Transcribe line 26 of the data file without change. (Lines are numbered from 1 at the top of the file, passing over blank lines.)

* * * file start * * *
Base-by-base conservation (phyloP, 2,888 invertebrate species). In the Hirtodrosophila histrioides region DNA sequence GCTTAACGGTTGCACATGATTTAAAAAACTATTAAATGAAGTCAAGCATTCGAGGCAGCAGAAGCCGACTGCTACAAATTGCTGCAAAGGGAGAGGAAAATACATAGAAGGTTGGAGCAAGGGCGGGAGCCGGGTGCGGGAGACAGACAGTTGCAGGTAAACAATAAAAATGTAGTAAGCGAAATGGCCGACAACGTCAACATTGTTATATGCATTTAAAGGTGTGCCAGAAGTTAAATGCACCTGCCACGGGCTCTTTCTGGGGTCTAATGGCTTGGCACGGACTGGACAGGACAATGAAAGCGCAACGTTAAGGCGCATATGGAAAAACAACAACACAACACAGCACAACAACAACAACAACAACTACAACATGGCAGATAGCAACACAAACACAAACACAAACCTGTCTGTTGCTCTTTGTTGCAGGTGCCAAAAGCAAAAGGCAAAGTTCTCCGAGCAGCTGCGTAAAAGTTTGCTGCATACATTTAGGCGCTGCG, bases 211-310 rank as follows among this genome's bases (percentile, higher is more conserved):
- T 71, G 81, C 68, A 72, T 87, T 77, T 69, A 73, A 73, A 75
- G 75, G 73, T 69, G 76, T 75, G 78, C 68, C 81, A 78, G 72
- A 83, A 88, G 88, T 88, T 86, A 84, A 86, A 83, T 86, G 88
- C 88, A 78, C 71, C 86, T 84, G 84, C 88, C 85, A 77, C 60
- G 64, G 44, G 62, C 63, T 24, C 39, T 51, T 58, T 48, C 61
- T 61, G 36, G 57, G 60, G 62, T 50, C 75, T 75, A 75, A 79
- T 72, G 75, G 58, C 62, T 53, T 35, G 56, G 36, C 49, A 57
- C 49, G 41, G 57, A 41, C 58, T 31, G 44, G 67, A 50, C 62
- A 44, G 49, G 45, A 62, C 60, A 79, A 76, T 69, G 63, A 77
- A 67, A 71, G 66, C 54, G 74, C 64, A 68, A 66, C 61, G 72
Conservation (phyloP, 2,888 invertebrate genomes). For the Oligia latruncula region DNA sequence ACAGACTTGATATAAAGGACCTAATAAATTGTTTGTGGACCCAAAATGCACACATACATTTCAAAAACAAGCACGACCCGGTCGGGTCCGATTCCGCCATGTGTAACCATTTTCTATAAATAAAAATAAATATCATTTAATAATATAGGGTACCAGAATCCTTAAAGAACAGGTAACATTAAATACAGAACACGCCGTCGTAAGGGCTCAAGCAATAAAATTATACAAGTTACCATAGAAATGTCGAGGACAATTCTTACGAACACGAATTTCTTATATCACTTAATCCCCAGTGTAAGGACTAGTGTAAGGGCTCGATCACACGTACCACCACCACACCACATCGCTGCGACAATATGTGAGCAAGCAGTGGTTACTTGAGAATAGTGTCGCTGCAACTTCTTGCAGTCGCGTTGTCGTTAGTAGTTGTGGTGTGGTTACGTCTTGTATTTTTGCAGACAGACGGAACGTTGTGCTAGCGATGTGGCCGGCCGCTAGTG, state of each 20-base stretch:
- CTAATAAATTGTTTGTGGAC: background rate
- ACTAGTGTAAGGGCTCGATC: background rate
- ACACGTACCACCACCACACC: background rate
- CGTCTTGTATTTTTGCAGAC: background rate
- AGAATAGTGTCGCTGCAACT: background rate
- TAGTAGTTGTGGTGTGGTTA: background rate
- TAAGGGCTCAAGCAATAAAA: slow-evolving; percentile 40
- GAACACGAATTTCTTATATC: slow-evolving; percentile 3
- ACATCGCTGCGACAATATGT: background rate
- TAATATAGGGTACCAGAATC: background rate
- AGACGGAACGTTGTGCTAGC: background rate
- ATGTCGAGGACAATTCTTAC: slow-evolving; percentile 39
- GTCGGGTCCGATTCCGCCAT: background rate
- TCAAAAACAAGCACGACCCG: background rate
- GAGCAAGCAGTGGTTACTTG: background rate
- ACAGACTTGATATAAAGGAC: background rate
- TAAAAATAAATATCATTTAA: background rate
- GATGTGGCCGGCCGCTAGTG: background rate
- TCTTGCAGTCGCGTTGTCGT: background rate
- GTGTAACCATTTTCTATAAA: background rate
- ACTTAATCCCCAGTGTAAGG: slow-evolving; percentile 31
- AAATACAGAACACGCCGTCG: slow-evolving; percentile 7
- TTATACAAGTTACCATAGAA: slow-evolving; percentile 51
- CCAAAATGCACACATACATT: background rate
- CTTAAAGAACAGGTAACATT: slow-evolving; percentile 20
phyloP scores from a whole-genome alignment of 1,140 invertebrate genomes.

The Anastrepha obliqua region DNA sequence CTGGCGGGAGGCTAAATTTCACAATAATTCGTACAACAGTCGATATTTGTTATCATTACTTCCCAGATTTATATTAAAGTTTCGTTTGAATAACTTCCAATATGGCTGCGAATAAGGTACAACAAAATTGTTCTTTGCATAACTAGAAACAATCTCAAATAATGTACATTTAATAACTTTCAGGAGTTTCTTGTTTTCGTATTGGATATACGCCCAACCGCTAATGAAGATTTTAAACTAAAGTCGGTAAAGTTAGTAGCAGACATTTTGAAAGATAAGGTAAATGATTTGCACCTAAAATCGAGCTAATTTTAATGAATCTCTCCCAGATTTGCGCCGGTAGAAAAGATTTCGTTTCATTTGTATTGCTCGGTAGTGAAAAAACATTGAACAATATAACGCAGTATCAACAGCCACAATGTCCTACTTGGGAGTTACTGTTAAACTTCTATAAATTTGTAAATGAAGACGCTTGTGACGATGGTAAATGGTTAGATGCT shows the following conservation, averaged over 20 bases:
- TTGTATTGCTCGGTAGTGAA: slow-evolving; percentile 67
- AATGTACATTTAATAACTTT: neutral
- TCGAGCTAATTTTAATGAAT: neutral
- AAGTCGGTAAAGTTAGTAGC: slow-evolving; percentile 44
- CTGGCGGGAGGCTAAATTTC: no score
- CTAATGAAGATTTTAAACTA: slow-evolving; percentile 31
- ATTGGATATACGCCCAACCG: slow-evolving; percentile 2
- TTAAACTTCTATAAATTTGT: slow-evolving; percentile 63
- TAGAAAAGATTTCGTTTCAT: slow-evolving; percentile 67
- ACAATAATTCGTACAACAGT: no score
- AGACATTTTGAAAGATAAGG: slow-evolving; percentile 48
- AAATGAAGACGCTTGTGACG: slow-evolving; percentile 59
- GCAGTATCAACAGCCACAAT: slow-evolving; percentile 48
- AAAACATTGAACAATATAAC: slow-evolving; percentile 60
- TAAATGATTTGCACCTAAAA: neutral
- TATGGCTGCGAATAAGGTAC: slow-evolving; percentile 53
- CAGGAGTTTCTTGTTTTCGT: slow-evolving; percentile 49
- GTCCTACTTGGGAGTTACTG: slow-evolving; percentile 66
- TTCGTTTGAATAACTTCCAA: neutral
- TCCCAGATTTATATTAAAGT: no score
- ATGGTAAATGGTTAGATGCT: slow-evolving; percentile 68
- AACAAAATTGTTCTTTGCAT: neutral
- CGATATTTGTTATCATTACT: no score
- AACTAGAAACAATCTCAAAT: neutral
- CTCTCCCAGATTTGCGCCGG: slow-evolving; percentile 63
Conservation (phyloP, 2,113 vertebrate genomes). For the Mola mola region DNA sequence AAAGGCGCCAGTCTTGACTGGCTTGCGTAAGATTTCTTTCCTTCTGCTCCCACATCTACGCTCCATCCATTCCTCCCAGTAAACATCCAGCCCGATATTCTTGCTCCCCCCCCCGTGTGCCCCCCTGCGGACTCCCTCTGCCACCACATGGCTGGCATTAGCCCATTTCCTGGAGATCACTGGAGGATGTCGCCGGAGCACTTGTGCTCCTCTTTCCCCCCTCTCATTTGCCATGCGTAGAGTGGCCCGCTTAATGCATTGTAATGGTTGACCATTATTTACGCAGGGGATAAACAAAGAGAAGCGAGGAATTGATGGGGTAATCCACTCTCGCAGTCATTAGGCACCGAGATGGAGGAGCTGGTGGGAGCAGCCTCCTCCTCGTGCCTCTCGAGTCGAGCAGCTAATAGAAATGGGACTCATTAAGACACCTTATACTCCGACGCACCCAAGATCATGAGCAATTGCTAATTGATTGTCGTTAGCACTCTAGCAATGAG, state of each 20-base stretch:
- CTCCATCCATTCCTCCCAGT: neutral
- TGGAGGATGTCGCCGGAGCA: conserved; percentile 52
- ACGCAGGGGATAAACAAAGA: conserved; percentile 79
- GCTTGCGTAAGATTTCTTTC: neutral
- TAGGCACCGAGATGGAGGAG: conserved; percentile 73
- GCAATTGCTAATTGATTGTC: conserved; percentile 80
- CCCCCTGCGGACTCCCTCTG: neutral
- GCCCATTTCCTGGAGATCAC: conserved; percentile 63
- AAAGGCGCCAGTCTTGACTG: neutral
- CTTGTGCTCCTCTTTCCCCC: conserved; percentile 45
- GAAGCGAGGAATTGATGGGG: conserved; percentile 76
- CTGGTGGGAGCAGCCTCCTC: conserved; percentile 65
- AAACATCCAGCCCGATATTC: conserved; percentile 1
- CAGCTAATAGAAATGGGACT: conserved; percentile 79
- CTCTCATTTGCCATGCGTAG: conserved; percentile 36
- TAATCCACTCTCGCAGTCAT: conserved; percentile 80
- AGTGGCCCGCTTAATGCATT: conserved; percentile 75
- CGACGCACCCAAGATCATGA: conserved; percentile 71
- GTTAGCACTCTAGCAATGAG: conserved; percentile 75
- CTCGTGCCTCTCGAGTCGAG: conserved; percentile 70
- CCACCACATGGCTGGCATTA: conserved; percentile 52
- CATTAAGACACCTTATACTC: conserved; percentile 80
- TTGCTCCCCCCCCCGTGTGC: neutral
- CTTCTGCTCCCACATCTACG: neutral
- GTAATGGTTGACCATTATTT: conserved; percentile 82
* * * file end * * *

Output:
- TCAAAAACAAGCACGACCCG: background rate